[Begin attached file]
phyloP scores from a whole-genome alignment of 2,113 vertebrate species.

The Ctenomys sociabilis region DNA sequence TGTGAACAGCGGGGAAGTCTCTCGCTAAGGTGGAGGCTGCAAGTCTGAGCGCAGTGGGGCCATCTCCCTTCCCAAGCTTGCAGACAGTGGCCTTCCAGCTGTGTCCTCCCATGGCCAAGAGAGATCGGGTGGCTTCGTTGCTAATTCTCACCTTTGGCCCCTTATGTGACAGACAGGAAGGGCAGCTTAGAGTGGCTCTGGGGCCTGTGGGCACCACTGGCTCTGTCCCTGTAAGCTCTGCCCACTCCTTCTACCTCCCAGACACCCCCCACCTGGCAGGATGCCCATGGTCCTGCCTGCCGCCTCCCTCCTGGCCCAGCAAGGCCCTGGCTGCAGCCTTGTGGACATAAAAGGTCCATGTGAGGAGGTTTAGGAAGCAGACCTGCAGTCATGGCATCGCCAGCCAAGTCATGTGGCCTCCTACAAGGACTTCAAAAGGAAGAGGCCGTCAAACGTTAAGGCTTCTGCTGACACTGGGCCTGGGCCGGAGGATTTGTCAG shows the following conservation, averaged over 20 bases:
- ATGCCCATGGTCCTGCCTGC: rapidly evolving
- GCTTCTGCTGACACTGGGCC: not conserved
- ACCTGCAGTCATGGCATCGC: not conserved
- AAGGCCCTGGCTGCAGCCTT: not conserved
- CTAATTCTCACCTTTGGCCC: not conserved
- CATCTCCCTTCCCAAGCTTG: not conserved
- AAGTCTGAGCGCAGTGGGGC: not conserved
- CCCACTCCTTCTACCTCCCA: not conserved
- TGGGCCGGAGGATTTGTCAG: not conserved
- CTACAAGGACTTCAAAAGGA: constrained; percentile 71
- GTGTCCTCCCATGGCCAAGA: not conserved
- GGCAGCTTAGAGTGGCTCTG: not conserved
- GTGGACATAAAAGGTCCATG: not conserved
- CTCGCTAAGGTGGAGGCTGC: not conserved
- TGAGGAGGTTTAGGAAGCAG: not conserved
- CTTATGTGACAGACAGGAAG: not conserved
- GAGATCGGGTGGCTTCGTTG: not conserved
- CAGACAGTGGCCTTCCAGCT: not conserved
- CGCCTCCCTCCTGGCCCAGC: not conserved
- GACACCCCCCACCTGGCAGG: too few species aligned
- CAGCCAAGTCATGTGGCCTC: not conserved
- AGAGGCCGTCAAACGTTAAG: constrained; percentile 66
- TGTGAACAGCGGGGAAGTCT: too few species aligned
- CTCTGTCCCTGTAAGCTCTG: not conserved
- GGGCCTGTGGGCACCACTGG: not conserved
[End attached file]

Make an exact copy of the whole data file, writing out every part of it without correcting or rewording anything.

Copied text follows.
phyloP scores from a whole-genome alignment of 2,113 vertebrate species.

The Ctenomys sociabilis region DNA sequence TGTGAACAGCGGGGAAGTCTCTCGCTAAGGTGGAGGCTGCAAGTCTGAGCGCAGTGGGGCCATCTCCCTTCCCAAGCTTGCAGACAGTGGCCTTCCAGCTGTGTCCTCCCATGGCCAAGAGAGATCGGGTGGCTTCGTTGCTAATTCTCACCTTTGGCCCCTTATGTGACAGACAGGAAGGGCAGCTTAGAGTGGCTCTGGGGCCTGTGGGCACCACTGGCTCTGTCCCTGTAAGCTCTGCCCACTCCTTCTACCTCCCAGACACCCCCCACCTGGCAGGATGCCCATGGTCCTGCCTGCCGCCTCCCTCCTGGCCCAGCAAGGCCCTGGCTGCAGCCTTGTGGACATAAAAGGTCCATGTGAGGAGGTTTAGGAAGCAGACCTGCAGTCATGGCATCGCCAGCCAAGTCATGTGGCCTCCTACAAGGACTTCAAAAGGAAGAGGCCGTCAAACGTTAAGGCTTCTGCTGACACTGGGCCTGGGCCGGAGGATTTGTCAG shows the following conservation, averaged over 20 bases:
- ATGCCCATGGTCCTGCCTGC: rapidly evolving
- GCTTCTGCTGACACTGGGCC: not conserved
- ACCTGCAGTCATGGCATCGC: not conserved
- AAGGCCCTGGCTGCAGCCTT: not conserved
- CTAATTCTCACCTTTGGCCC: not conserved
- CATCTCCCTTCCCAAGCTTG: not conserved
- AAGTCTGAGCGCAGTGGGGC: not conserved
- CCCACTCCTTCTACCTCCCA: not conserved
- TGGGCCGGAGGATTTGTCAG: not conserved
- CTACAAGGACTTCAAAAGGA: constrained; percentile 71
- GTGTCCTCCCATGGCCAAGA: not conserved
- GGCAGCTTAGAGTGGCTCTG: not conserved
- GTGGACATAAAAGGTCCATG: not conserved
- CTCGCTAAGGTGGAGGCTGC: not conserved
- TGAGGAGGTTTAGGAAGCAG: not conserved
- CTTATGTGACAGACAGGAAG: not conserved
- GAGATCGGGTGGCTTCGTTG: not conserved
- CAGACAGTGGCCTTCCAGCT: not conserved
- CGCCTCCCTCCTGGCCCAGC: not conserved
- GACACCCCCCACCTGGCAGG: too few species aligned
- CAGCCAAGTCATGTGGCCTC: not conserved
- AGAGGCCGTCAAACGTTAAG: constrained; percentile 66
- TGTGAACAGCGGGGAAGTCT: too few species aligned
- CTCTGTCCCTGTAAGCTCTG: not conserved
- GGGCCTGTGGGCACCACTGG: not conserved